And there's another factor as well. Corporate CEOs these days are not like the innovators and owners of old; their interest in the business is strictly monetary, and has no emotional component. In other words, “loyalty” simply doesn't exist in those circles... which is why CEOs and other top officers behave more like mercenaries, raiders, or pirates than leaders who have an interest in the company's success (and reputation). How many times have we heard about a top executive bailing out, and soon afterwards the company goes bankrupt (or needs a “bailout” by the taxpayers)? There is no morality out there – only the seeking of short-term gains. “It takes a pillage”, you might say. And yet this situation surprises no one, and is considered perfectly acceptable – just the way things work. But I daresay the “robber barons” of old would be appalled. They at least had loyalty to the companies they founded – not just to themselves and their “portfolio”. But, with very few exceptions, corporate CEOs these days are hirelings – war lords, brought on board to make profits through any means necessary, or, failing that, to at least extract a fine reward for themselves and their cronies... then to move on to the next conquest.
Now, I'm not going to claim that all of these problems can be solved by enforcing smallness. Anti-monopoly legislation and regulation, while seemingly well-intended, has lent itself to shocking abuses over the years (plus, it's administered by bureaucrats, which is never a good thing). And admittedly, if one believes in free and open competition, one also has to admit that there are “economies of scale” -- that bigger companies can often provide the same goods and services for less. (See Wal-Mart again.) So it's a conflict. I don't think anyone out there, except for the most extreme distributist, wants to see an entire society full of nothing but corner candy stores (figuratively speaking). Can the small-town “Main Street” really be extrapolated to the entire country? I tend to doubt it. But, on the other hand, does every small town need to be put out of business by the Wal-Mart out on the bypass? Once the death star called “Wal-Mart” rolls in, you can forget about “Main Street” and small-town quaintness, friendliness, and personal service; from here on out it's a bunch of morons who no one knows, working for some rich guy eight or ten states away. The old-time Sears catalogs were more warm and fuzzy than the average Wal-Mart. And yet, it is, arguably, the result of millions and billions of free “supply and demand” choices by consumers. If “Main Street” was so great, why did we stop shopping there? “Oh, you know, price, selection, and so on. And there's a bank right in the store! And a fast-food place! And a hairdresser!” Et cetera. I've heard it a hundred times, and so have you. So OK, people got what they wanted (as expressed by their “consumer choices”)... Main Street disappeared... and Wal-Mart became Evil Incarnate. The mystery is that anyone wonders why.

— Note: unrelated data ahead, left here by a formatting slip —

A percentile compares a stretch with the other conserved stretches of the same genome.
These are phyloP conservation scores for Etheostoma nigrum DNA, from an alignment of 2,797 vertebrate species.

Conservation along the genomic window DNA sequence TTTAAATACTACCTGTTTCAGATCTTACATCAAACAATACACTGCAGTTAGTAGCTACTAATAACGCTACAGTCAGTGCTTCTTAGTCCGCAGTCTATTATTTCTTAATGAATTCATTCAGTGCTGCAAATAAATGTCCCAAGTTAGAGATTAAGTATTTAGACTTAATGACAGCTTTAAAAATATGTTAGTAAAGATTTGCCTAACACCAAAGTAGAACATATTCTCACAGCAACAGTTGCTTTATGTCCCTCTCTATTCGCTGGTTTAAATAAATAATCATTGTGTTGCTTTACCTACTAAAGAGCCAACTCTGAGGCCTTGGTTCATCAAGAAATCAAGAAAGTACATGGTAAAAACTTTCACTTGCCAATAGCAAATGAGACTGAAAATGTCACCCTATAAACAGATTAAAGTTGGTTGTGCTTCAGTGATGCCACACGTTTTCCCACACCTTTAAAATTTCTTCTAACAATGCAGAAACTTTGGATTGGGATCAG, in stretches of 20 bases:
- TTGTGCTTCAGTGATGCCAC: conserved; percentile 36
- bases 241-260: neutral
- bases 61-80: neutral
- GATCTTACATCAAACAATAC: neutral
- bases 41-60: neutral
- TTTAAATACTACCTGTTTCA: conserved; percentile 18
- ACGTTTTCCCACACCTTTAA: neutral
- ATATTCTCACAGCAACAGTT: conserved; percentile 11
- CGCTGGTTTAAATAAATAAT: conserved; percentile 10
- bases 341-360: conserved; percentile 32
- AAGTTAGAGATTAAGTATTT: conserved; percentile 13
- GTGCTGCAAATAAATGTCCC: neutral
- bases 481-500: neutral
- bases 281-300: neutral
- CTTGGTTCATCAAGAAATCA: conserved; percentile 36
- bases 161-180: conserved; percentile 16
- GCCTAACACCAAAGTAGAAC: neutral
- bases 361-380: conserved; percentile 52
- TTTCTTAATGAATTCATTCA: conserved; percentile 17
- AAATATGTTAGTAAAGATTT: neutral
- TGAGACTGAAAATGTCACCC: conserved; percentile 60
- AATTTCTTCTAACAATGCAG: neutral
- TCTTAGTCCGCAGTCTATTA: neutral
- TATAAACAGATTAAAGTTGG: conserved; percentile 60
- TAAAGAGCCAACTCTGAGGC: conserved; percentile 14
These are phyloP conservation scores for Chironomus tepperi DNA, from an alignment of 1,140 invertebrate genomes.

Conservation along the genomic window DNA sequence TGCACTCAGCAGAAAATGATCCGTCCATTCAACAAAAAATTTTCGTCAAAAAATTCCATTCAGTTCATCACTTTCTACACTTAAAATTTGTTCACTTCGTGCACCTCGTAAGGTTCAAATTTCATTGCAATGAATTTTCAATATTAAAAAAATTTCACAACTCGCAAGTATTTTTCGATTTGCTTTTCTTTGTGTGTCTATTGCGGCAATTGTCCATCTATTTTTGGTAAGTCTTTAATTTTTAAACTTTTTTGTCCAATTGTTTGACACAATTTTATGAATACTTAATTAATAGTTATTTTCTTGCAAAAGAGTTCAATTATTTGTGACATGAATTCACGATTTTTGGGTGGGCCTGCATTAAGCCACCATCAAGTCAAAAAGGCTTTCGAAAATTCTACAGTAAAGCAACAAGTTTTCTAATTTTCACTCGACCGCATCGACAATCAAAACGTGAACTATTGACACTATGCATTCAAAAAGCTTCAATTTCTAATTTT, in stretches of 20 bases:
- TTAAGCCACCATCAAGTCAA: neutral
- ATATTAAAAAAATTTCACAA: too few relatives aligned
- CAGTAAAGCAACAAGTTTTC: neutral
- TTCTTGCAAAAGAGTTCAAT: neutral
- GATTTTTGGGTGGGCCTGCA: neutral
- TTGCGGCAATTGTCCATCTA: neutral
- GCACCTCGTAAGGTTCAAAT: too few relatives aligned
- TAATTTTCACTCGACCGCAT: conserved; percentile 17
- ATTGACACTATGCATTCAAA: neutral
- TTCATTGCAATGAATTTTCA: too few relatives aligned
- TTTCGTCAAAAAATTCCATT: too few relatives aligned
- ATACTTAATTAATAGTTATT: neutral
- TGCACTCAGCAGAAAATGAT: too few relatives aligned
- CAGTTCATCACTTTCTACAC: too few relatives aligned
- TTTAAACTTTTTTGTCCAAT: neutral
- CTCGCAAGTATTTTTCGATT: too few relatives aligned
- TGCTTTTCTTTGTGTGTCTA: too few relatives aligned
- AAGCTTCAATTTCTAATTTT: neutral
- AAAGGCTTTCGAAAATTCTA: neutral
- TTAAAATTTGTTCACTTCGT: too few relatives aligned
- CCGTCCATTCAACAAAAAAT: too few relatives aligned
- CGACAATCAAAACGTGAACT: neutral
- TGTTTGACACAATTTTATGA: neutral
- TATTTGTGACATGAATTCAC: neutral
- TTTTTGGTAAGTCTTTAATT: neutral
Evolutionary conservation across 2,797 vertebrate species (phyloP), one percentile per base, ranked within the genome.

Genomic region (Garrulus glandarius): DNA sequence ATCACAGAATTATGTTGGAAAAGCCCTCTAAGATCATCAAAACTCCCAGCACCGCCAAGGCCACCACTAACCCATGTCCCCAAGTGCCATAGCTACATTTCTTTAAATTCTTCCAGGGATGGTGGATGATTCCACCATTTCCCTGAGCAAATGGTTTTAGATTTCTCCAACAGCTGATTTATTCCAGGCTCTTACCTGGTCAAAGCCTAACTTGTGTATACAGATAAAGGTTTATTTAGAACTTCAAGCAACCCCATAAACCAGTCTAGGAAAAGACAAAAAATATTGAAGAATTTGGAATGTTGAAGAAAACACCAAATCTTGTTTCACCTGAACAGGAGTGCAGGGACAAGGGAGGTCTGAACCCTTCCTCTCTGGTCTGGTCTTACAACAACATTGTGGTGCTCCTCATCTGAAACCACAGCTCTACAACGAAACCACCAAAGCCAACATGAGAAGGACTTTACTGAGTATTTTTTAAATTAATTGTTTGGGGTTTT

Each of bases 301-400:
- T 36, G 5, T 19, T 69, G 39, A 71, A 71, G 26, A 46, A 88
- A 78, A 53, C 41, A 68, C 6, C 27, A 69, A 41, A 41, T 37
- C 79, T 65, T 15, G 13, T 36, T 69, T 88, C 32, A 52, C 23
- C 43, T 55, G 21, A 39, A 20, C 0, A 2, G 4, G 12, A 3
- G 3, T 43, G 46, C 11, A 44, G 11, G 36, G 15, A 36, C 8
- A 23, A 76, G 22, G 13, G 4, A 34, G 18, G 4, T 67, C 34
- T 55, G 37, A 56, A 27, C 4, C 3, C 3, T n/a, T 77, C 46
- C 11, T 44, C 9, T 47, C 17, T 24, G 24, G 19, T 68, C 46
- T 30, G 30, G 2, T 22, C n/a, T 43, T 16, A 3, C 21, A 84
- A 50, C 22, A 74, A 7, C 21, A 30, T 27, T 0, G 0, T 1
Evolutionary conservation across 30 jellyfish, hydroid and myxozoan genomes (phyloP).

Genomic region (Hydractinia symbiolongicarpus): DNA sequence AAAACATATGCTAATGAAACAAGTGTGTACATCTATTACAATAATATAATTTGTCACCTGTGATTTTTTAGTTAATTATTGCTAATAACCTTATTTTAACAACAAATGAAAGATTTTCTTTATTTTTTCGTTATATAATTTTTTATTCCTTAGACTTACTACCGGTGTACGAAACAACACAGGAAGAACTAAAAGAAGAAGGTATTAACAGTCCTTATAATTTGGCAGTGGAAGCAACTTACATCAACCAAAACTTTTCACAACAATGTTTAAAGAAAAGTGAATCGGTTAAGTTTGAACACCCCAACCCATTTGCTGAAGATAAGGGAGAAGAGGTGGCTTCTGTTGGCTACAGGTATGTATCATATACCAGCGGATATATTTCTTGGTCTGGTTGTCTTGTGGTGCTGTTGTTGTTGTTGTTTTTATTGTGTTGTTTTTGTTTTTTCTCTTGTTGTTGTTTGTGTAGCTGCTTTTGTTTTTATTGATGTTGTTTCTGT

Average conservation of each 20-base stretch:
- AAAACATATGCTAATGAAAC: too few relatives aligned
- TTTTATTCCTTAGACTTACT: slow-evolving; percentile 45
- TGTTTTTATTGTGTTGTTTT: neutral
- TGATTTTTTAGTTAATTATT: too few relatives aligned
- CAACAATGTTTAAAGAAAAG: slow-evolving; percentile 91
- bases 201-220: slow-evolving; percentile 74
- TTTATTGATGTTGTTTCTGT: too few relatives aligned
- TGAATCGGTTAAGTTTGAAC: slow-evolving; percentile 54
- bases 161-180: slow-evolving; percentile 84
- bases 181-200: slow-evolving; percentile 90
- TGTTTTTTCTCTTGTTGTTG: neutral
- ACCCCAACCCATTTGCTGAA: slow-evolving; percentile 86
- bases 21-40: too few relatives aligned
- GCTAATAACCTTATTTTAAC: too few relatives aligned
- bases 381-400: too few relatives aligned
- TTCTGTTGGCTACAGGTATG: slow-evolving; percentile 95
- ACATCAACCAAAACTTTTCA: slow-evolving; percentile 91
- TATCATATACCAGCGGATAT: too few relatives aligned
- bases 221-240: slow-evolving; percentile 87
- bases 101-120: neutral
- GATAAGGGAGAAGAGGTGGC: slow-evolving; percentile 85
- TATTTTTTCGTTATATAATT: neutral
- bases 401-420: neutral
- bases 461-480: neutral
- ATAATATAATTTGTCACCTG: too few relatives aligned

A similar scenario could be told about Microsoft, Apple, Starbucks... with the added caveat that any “high-tech” firm owes a good portion of its existence and prosperity to government contracts. And that brings us back to why and how firms become evil – the implication being, if you're not willing to be evil, you can only get so far -- especially if you depend on the government for a good portion of your business. But then look at Google – very “high tech”, and yet its informal motto is “Don't be evil”. And as far as I know, they're managing to stick to it, more or less... i.e. they are not the blatant predators outfits like Microsoft are, for example. So there is a choice to be made, and nothing is inevitable – and yet the political and economic structure of our society does, in fact, constitute a moral hazard, in much the same way as the hyper-bloated government budget does. When confronted with so much money and potential power, there are very few strong enough to resist – and those who have fallen form their own society which, in turn, enforces the “rules” by which one gains admittance. And when they have the gall to identify what they are doing as “capitalism”, well... some people fall for it, and some don't. And it's those latter who should, by rights, form the core of a renewed society – one in which free enterprise and free markets thrive, but “capitalism” has been slain like the ravening beast that it is.